A handful of companies and groups of individuals are the experts at mining cryptocurrency.
It is particularly popular in northern countries where electricity is cheap and abundant.
They are “miners”. But they don’t have headlamps or pickaxes, and they don’t work several hundreds of meters underground. Instead, these miners work on gigantic farms filled with servers and are pioneers of crypto mining technology.
Mining technology rising
They spend their days solving complex mathematical problems, which requires significant computing power for the mining technology. The goal? Be the first to find the solution, so as to mine a new “block” that will validate new transactions in virtual currencies and add them to the Blockchain, the register of every past transaction.
For their efforts, miners collect a commission on the transactions they validate and receive the coins that they mined. With Bitcoin, for example, each block created is worth 12.5 Bitcoins. “Commission varies based on supply and demand for miners’ services,” said Charles Hayter, co-founder of analytics firm CryptoCompare. Since about 144 blocks are added to the blockchain each day, mining technology generates nearly $11 million per day. Almost all currencies can be mined, but the ones that are the most popular are Bitcoin, Ethereum and, to a lesser extent, Litecoin and Monero.
Manufacturers and mining technology
In 2009, when only a few specialists find a interest in cryptocurrencies and mining technology. Mainly individuals did it using their personal computers to extract new Bitcoins. It was easy work. But not anymore. Indeed miners quickly began a technological race to have the fastest and most powerful computer.
Hardware manufacturers rose to the occasion, developing specific chips optimized for mining called ASICs (Application-Specific Integrated Circuits). These quickly surpassed individuals’ efforts and devices, which could no longer handle mining technology and extracting cryptocurrency. So Bitmain, a Chinese company founded in 2013, created its range of coins called AntMiner.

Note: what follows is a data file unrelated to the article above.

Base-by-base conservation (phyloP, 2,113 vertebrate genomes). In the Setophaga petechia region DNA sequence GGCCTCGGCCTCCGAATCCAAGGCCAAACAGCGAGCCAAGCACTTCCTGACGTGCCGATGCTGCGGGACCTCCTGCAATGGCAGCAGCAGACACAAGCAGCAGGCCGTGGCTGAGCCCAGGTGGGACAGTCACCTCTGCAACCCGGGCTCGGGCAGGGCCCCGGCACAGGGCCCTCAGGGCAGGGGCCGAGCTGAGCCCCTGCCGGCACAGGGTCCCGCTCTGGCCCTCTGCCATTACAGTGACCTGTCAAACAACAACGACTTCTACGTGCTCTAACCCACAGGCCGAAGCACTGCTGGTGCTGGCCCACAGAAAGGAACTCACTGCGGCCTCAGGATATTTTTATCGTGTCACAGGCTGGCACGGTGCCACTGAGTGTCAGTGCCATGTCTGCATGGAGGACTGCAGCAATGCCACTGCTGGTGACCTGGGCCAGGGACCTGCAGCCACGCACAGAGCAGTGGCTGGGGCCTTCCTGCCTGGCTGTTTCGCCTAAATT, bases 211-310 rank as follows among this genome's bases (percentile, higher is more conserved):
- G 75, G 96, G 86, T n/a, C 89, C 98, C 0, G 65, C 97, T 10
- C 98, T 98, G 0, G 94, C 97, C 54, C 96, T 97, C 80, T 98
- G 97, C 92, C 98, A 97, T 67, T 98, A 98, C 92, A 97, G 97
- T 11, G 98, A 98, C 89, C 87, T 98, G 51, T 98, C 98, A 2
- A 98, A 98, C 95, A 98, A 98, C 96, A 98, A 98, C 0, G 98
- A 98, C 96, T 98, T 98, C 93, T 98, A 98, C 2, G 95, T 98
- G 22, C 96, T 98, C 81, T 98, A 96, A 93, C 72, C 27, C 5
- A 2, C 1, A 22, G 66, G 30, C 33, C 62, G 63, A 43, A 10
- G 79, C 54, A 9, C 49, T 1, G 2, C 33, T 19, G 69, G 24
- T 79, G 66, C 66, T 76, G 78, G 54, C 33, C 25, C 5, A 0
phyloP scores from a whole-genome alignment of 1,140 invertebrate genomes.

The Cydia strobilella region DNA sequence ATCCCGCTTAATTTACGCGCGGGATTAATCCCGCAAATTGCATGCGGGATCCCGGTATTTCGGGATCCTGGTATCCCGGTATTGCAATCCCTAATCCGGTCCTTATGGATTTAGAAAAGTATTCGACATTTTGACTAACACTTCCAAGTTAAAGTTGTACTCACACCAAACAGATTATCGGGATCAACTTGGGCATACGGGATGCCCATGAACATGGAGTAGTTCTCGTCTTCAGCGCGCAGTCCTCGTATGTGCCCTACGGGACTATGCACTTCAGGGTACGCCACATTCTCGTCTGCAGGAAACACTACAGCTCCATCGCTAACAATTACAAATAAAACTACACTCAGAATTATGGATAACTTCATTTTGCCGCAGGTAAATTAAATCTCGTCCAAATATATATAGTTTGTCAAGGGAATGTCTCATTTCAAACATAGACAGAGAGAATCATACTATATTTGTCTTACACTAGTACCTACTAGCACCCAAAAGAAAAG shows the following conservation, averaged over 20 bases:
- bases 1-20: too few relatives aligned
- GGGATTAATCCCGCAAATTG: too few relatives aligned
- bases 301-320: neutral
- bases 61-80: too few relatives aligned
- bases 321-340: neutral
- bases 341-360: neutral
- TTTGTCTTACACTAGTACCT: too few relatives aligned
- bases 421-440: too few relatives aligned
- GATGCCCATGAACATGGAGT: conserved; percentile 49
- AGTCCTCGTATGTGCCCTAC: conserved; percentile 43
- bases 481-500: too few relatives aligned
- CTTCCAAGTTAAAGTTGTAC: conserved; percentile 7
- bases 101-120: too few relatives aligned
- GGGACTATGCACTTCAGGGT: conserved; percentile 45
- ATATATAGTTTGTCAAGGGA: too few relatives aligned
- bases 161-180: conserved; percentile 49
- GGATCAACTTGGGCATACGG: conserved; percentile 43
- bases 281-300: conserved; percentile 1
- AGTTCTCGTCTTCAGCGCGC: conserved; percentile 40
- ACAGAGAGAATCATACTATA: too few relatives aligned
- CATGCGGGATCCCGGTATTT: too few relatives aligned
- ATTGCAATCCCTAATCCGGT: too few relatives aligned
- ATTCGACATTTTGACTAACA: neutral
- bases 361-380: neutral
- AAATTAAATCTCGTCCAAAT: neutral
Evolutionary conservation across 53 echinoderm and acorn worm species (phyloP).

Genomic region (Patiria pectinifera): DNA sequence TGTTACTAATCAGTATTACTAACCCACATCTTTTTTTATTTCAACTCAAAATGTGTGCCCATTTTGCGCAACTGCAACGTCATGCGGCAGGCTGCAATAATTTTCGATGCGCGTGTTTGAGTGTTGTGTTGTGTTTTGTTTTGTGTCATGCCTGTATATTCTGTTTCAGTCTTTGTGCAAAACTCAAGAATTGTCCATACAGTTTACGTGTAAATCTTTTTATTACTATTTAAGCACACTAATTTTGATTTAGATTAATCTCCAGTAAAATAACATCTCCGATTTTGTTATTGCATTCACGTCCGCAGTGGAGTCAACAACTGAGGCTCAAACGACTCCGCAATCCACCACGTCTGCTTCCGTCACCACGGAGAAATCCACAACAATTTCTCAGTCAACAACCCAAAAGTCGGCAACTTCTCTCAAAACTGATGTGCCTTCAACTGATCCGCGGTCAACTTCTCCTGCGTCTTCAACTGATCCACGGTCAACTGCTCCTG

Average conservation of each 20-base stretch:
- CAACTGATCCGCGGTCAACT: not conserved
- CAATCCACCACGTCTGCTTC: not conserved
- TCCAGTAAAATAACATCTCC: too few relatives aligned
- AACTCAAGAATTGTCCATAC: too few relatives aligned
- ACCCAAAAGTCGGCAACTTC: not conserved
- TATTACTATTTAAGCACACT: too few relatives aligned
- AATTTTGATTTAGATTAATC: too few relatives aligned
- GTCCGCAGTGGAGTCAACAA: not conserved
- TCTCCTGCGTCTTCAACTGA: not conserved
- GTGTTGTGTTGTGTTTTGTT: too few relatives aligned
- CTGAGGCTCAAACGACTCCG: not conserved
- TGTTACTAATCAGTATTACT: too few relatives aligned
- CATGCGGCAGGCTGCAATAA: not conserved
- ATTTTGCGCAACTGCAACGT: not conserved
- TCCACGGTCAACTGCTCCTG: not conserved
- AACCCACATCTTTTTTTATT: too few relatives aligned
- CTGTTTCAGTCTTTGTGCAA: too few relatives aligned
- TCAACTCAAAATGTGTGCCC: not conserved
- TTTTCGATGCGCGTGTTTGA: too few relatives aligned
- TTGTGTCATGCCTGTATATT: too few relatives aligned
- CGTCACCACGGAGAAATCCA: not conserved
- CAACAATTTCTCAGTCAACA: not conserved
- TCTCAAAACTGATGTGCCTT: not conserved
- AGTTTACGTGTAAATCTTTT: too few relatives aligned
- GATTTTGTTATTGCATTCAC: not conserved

It dominates this segment with a 70% to 80% market share, according to Bernstein Bank. But other companies using mining technology are also active on the market. Such as China’s Ebang Communication and Canaan Creative (which are preparing to go public on the Hong Kong stock exchange). As well as Japan’s GMO Internet, Taiwan’s TSMC, the Netherlands’ BitFury and the US’ Nvidia. And the South Korean giant Samsung has confirmed it will soon market its first ASIC coins.
“The material becomes obsolete very quickly, sometimes within just a few months,” said Charles Hayter. “New generations of machines and chips keep coming out.” Given that each machine costs between $800 and $1,100 and an average-sized farm has approximately 1,000 mining technology machines, it becomes very expensive rather quickly.
Mining technology Worldwide
Mining therefore becomes the business of large companies that are able to make colossal investments. Once again, Chinese company Bitmain (currently not listed) is a global leader. Genesis Mining, a company founded in 2014 and based in Hong Kong and Iceland, is another big player, along with Canada’s Hive Blockchain.
Currently, the vast majority of Bitcoin mining (more than 70%) is occurring in China. “Certain provinces such as Sichuan and Inner Mongolia, which have lots of hydroelectric power, are home to gigantic mining farms in abandoned industrial hangars,” said Emin Gün Sirer, Bitcoin expert and professor at Cornell University
For miners, location is quite important. The amount of energy needed to run the powerful mining technology machines is the main cost. As a result, countries with cheap electricity or cold weather – which reduces the need to keep servers cool – are ideal spots. In addition to China, other places such as Iceland, Sweden, Estonia and Quebec are also top mining locations.
Individuals have found that mining technology is no longer profitable, now that they are competing with large companies. The financial aspect is even more problematic given that mining profitability decreases as the number of miners – and therefore competition – increases. “To fight against the exclusive stronghold of companies, individuals have started to come together to gather enough computing power and share costs,” said Campbell Harvey, a cryptocurrency expert at Duke University. But nevertheless, this is Bitmain that owned the two largest mining sites, BTC. com and AntPool.
Mining technology and difficulties
Survive in such a difficult climate is far to be easy. The current mining technology context is favorable to big players and is leading to a concentration of the industry. Some estimates say China’s Bitmain would monopolize nearly 45% of Bitcoin’s mining power or “hashrate”. This is rather ironic, since the idea behind cryptocurrencies was an ideal decentralisation of society.
“It is not a good idea for one single player to hold more than 25% of all resources,” said Sirer. “That player could decide to mine some blocks and not others.
This would lead to the death of certain links in the blockchain, or even of the entire currency altogether.” Furthermore, if a player holds more than 51% of the hashrate of a blockchain, the blockchain’s security is no longer guaranteed. For example, this player may force the network to accept fraudulent transactions.
With this risk in mind, certain blockchains have modified their protocol. Monero, for example, has a mining technology algorithm that is open to all types of processors and ASIC-resistant, in order to encourage as many miners to participate as possible.